Fentanyl is an opioid that was originally intended to be used as a painkiller and in conjunction with other drugs for anesthesia. Fentanyl was approved for common medical use in the United States in 1968. As of 2017, fentanyl was the most commonly used synthetic opioid in the medical world. Now fentanyl is also used a recreational drug, often mixed with heroin or cocaine. As a painkiller, fentanyl is more than 100 times stronger than morphine. Fentanyl and its “structural analogs” are classified as Schedule II drugs by the federal government. This means that fentanyl has medical usefulness, but also a high potential for physical and psychological dependency and abuse. Structural analogs are synthetically made designer drugs that have a very similar scientific structure to the original but have a difference as to avoid criminal laws. Fentanyl has a handful of structural analogs that have also been declared illegal under state and federal law. The size of a few grains of salt of fentanyl could be a deadly dose to the user. It is an extremely powerful drug.
Fentanyl is now being seized at the United States/ Canada border in Detroit at alarming rates. Statistics show that from 2015-17 there was just over one-half pound of fentanyl seized in that three-year period. In 2018 alone that number nearly tripled to almost a pound and a half. As of 2019, U.S. Customs and Border Protection seized nearly 10.5 pounds of fentanyl. That is enough to kill nearly 1.5 million people. Nationally the rate of fentanyl seized today is 35 times what it was back in 2015. The recreational demand for fentanyl is at an all-time high. Its potency and addictiveness are what could continue to increase this frightening trend.
What Are The Criminal Penalties For Possessing Fentanyl?
The mere possession of fentanyl in any amount of less than 50 grams can lead to prison time of up to 20 years. Possession of 225-650 grams of fentanyl can lead to 20-30 years in prison, while possessing more than 650 grams can be a 20 year to life sentence. This is a drug that is considered very serious by the police and prosecutor. The power of this drug is what leads judges to punish harshly, in an effort to deter criminal use of fentanyl. Unfortunately, it looks like fentanyl and its derivatives are here to stay. The cutting of heroin and cocaine with fentanyl has led to many unexpected overdose deaths. The startling number of these deaths prove how potent just a tiny amount of the drug can be. If you supply someone with a drug that is cut with fentanyl and they overdose and die as a result of using that drug, then you can easily find yourself facing a delivery causing death charge; a very serious felony which can lead to a life sentence if convicted. Even the mistaken possession of this drug if found while testing other suspected drugs in your possession will lead to criminal charges. The exponential increase in fentanyl and its analogs have substantially increased the probability that the drugs that you buy may have fentanyl mixed in as a cheap but very dangerous addition.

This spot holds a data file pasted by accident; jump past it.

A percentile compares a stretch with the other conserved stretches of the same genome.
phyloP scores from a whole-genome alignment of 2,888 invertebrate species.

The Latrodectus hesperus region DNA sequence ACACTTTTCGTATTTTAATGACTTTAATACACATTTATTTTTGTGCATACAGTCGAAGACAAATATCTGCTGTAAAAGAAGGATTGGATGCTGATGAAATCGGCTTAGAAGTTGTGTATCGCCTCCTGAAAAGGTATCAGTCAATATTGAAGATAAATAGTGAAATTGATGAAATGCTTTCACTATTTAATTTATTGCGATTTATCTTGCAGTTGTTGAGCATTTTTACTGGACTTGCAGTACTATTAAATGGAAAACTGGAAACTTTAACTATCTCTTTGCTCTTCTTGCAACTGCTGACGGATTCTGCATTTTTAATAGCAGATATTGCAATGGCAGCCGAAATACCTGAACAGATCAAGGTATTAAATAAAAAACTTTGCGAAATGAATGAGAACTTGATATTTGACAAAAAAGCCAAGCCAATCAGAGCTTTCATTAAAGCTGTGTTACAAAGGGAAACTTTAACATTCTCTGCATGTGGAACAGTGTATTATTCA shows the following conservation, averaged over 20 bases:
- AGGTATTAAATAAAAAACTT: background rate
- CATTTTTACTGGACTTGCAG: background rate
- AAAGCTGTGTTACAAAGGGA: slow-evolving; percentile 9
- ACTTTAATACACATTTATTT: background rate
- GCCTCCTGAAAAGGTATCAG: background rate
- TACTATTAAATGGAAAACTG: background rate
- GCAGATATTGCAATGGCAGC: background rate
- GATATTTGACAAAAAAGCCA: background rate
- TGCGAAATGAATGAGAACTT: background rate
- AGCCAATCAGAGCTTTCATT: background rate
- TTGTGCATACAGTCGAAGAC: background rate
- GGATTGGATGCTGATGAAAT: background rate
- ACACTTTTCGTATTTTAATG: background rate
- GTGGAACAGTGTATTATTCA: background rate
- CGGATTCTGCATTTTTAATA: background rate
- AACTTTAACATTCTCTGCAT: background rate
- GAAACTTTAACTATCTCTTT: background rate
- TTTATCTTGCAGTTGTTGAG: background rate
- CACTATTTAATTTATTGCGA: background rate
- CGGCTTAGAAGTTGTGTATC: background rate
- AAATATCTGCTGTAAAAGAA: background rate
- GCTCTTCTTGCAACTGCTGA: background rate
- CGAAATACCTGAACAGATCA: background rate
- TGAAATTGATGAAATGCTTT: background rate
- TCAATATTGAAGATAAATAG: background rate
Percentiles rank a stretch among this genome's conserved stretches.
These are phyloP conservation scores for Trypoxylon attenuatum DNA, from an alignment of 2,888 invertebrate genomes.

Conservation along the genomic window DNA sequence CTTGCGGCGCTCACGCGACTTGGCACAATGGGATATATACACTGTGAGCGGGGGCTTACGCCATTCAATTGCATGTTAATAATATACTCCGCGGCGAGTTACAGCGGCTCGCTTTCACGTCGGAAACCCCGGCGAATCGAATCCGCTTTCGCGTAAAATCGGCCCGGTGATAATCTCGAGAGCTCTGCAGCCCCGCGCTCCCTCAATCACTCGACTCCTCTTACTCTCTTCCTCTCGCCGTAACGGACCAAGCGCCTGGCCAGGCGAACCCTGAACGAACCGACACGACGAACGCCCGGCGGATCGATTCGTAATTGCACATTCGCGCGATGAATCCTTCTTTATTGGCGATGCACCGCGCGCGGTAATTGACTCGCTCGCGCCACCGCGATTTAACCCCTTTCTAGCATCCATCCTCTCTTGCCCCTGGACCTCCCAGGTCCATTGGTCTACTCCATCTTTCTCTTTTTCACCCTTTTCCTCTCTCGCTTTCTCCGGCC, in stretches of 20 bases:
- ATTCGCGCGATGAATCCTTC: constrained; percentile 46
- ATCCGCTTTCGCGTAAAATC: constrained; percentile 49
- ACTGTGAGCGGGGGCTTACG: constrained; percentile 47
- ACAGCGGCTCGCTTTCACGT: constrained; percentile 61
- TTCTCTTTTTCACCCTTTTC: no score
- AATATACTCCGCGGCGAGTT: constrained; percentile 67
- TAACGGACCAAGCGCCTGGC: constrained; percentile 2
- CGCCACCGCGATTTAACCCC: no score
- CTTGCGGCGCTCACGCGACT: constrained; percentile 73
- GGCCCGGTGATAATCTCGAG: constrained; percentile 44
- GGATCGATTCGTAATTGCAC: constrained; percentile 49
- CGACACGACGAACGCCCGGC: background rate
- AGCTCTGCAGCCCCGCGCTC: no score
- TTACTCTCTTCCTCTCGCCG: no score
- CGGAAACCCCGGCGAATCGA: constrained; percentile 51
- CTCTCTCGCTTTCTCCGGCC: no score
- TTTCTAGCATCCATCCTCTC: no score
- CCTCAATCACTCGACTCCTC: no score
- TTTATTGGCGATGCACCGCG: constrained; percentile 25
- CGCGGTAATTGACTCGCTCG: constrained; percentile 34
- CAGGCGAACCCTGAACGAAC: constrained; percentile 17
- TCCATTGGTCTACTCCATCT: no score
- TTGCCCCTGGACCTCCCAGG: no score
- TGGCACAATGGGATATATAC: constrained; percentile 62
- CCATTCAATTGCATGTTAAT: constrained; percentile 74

What If I Am Suspected Of Possessing Fentanyl?
If you or someone you love is suspected of possessing or using fentanyl, then it is imperative to speak to an attorney immediately. Certain drugs; marijuana, magic mushrooms, and ecstasy have seen a shift in public opinion towards acceptance of medicinal and recreational use. Fentanyl, however, is not seen in that light; and the negative public opinion of fentanyl will likely never change due to how dangerous this drug is. Expect that the police and prosecutor will cut no corners in their attempt to prosecute you for possession or distribution of this drug. They will view you as a dangerous member of society that will need to be taken off the streets. Our attorneys have over 100 years of combined experience in successfully defending drug cases all over the state of Michigan. The first step to taking control of your case is to take advantage of our FREE consultation. We offer a free consultation to anyone who may need an attorney. This consultation will leave you much more informed and able to make a decision on the next steps of your case. We are available on our 24/7 defense line at 1-800-342-7896, contact us online, or come visit us at one of our three statewide offices. We can come to you.